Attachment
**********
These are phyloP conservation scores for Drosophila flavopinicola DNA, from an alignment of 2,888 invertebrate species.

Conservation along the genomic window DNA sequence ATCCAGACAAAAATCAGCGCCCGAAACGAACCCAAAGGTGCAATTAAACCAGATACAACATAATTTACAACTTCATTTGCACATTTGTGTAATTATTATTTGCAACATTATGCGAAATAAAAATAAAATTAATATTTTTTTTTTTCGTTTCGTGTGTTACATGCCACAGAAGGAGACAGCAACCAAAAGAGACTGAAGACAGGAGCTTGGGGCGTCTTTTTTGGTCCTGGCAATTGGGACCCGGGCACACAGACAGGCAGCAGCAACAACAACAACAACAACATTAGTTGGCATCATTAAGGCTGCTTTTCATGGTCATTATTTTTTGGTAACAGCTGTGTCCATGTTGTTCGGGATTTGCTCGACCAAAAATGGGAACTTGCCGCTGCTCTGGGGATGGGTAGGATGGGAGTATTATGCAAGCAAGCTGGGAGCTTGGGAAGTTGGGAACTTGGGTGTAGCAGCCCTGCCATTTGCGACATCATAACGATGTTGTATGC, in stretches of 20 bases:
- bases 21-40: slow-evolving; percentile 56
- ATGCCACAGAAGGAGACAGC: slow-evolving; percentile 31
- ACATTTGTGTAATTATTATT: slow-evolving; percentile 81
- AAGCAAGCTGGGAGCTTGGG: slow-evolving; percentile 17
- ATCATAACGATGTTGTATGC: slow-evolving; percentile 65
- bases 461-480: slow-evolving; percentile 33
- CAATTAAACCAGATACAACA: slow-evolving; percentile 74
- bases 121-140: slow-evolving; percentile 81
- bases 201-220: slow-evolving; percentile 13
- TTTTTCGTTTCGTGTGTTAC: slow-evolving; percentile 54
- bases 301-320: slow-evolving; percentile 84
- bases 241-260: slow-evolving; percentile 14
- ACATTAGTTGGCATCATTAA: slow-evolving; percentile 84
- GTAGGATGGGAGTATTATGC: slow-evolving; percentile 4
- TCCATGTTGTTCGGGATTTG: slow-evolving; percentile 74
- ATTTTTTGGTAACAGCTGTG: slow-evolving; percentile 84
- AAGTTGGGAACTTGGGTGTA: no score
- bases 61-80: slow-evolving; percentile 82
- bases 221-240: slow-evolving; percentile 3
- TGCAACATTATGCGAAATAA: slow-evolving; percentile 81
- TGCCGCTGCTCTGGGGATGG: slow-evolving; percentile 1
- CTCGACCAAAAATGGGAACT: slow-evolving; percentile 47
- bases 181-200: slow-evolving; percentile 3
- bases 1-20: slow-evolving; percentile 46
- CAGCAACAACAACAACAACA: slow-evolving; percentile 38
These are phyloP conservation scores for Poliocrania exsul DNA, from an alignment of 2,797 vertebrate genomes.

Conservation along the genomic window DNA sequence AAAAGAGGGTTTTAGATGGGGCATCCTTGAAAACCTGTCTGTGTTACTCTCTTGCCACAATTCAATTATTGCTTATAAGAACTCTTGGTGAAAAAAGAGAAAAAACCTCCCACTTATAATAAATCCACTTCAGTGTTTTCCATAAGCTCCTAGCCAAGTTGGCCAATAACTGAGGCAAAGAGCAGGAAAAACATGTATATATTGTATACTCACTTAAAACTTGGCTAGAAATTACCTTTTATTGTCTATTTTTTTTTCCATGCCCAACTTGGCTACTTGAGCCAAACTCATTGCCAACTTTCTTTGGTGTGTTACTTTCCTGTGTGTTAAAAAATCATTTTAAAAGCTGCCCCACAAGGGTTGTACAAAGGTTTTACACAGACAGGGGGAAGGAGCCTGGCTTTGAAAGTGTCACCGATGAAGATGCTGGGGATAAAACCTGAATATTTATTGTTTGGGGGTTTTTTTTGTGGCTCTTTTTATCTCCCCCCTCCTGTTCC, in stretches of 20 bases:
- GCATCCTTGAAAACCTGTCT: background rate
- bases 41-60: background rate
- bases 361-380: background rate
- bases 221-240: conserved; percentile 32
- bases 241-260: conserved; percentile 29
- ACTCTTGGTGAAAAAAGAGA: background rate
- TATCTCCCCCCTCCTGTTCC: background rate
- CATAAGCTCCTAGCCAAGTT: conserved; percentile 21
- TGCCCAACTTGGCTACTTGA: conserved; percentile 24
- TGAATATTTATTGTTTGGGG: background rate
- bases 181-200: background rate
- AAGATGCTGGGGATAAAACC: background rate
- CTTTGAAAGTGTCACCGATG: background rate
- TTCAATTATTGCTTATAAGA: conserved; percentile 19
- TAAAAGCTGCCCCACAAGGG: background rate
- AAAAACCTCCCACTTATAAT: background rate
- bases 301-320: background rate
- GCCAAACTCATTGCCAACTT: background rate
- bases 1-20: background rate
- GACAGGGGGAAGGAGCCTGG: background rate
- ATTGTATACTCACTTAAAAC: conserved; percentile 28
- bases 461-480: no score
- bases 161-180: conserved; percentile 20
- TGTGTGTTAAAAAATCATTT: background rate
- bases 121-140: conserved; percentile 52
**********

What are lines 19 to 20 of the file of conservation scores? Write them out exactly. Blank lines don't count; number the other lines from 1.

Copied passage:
- AAGTTGGGAACTTGGGTGTA: no score
- bases 61-80: slow-evolving; percentile 82